Ris­ing food prices off­set by cheap fuel

The Press and Journal (Inverness, Highlands, and Islands) - - NEWS -

In­fla­tion held steady last month as ris­ing food prices were coun­tered by a drop in fuel costs.

Fig­ures from the Of­fice for Na­tional Statis­tics showed the Con­sumer Prices In­dex (CPI) mea­sure of in­fla­tion was 3% in Oc­to­ber, un­changed from a fiveyear high in Septem­ber.

Econ­o­mists had ex­pected 3.1%, which would have forced Bank of Eng­land Gov­er­nor Mark Carney to write a let­ter to Chan­cel­lor Philip Ham­mond.

The gov­ern­ment has set an in­fla­tion tar­get of 2%, with pro­to­col dic­tat­ing that the bank must con­tact Mr Ham­mond if in­fla­tion ex­ceeds 3% or falls be­low 1%.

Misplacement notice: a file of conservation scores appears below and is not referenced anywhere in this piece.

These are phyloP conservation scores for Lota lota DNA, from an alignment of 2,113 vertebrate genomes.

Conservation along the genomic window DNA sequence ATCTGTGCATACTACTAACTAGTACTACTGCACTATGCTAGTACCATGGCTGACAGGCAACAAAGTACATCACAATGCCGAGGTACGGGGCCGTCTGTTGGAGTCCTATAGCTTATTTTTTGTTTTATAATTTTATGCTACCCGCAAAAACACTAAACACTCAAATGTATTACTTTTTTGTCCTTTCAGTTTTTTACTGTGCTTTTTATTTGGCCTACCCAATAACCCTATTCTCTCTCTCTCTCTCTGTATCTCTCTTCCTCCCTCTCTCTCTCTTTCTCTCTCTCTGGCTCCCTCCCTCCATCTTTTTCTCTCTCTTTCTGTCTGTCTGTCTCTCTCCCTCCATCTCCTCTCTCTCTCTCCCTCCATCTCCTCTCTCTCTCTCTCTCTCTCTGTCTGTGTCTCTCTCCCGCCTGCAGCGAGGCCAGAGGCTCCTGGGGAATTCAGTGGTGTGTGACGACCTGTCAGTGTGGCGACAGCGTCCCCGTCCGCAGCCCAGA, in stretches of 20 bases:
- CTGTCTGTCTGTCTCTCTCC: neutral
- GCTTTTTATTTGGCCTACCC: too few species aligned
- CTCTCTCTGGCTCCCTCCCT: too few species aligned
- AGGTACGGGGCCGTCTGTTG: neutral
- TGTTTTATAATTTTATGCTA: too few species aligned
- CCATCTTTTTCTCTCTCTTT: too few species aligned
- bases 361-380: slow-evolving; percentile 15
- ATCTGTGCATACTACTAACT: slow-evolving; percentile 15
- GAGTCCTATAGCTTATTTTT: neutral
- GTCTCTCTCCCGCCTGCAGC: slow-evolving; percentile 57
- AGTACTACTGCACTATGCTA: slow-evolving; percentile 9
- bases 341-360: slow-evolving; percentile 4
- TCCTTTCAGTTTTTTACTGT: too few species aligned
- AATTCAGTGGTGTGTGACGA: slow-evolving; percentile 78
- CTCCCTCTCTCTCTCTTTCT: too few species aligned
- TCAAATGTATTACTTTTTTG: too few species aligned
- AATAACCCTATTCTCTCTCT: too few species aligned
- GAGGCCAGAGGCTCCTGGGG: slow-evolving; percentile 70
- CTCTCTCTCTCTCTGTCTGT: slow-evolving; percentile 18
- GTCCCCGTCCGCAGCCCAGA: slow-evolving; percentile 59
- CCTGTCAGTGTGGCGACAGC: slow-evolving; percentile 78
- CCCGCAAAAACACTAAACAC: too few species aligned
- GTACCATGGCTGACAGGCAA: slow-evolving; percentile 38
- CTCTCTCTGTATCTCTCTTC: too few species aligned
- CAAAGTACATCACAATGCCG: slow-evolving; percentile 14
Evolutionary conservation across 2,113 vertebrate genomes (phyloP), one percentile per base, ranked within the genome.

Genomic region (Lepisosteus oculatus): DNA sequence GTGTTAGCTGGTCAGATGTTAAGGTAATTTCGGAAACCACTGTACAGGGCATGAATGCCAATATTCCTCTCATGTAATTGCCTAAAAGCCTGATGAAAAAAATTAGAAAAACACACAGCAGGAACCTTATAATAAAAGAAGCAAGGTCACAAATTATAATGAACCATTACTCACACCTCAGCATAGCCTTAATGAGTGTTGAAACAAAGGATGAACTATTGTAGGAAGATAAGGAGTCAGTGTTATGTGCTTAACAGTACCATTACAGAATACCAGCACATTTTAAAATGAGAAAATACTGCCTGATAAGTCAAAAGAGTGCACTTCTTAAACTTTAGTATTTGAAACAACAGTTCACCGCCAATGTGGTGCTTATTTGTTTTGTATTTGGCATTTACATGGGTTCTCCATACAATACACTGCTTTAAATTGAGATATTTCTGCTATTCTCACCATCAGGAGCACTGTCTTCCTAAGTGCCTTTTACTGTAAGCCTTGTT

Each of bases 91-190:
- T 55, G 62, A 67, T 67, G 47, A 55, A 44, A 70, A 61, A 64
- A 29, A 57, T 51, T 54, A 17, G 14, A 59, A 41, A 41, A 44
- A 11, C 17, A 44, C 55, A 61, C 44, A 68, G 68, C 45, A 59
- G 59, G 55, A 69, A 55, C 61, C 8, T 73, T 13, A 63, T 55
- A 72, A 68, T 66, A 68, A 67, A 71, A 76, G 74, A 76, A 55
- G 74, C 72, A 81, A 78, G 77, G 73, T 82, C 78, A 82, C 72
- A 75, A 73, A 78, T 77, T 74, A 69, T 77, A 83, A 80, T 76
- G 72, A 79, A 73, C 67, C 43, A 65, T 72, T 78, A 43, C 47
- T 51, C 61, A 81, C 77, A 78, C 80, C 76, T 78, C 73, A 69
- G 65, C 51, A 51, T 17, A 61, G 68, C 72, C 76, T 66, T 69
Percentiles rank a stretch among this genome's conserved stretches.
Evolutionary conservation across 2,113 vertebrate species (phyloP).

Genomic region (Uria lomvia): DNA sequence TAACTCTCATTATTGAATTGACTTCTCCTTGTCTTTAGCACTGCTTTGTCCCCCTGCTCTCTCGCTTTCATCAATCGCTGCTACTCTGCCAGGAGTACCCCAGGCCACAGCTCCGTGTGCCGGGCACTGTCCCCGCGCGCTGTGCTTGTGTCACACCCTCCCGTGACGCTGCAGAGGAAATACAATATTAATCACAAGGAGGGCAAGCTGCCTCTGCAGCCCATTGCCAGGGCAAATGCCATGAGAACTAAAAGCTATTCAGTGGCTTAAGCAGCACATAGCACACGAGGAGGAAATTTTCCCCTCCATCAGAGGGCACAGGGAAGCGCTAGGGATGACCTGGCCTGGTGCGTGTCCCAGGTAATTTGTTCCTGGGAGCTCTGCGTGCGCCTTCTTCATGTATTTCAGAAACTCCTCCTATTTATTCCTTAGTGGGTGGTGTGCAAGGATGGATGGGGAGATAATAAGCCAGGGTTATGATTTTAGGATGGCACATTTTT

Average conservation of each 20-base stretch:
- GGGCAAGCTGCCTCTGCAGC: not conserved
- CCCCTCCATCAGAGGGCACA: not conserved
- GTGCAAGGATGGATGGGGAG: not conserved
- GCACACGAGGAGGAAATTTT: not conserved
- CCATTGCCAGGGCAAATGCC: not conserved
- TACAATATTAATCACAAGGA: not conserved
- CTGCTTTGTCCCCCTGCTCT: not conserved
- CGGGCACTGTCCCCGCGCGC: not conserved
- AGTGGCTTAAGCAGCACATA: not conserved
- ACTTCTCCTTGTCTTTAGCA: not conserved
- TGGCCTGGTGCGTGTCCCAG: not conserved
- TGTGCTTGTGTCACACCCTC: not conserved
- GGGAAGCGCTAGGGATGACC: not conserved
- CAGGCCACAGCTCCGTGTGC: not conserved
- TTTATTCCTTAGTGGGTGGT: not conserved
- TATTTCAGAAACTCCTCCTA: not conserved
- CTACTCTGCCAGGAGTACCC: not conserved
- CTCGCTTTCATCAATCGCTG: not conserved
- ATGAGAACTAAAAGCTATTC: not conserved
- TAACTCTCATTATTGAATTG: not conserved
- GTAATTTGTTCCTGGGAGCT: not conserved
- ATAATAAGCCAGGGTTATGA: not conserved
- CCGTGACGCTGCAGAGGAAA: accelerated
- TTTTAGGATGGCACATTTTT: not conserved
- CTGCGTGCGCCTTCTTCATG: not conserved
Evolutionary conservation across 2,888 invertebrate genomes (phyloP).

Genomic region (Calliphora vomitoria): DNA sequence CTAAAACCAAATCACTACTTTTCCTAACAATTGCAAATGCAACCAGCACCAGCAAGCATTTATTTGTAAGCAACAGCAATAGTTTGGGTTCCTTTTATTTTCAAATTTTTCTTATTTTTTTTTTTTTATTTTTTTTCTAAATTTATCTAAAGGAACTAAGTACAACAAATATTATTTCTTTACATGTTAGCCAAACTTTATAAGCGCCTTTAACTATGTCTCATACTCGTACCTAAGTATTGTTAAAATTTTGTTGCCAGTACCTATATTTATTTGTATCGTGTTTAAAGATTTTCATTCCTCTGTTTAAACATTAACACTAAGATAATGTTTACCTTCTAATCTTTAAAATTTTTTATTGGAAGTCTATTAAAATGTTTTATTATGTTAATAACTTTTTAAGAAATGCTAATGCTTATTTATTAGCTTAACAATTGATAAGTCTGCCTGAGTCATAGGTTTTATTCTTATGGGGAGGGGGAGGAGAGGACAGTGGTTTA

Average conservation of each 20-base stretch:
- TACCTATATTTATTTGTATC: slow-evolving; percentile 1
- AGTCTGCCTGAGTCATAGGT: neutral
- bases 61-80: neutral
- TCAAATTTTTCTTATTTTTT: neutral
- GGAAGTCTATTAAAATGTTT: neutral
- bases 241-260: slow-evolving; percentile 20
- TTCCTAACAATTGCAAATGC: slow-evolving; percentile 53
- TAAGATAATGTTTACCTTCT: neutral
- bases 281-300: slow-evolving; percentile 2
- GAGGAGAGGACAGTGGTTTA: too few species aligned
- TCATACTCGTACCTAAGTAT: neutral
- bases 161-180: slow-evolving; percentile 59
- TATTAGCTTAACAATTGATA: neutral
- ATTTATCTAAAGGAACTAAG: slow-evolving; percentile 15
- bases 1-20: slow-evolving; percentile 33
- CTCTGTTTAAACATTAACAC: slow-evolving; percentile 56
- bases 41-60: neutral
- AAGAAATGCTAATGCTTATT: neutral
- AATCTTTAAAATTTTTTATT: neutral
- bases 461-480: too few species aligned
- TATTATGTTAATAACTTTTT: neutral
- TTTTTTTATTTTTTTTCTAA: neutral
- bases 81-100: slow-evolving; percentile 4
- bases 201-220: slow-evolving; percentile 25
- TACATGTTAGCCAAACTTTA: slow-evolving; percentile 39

The bank, which hiked base rates to 0.5% this month, ex­pects CPI to peak around 3.2%, adding fur­ther pres­sure to UK house­holds grap­pling with pal­try wage growth.

An­nual food prices rose to the high­est level in four years, up 4.2% last month in con­trast to a 3.4% ex­pan­sion in Septem­ber. On the month, food prices grew by 0.6%, up from a 0.2% fall over the same pe­riod last year.

Elec­tric­ity, gas and other do­mes­tic fu­els pushed 1.3% higher on a monthly ba­sis, com­pared to 0.6% growth in Oc­to­ber 2016.

That jump was trig­gered by Bri­tish Gas, which de­cided to hike its stan­dard tar­iff by 12.5% on Septem­ber 15.

The main down­ward pres­sure on the cost of liv­ing came from mo­tor fuel prices, which fell by 0.4% month-on­month af­ter ris­ing by 2.3% in Oc­to­ber 2016.

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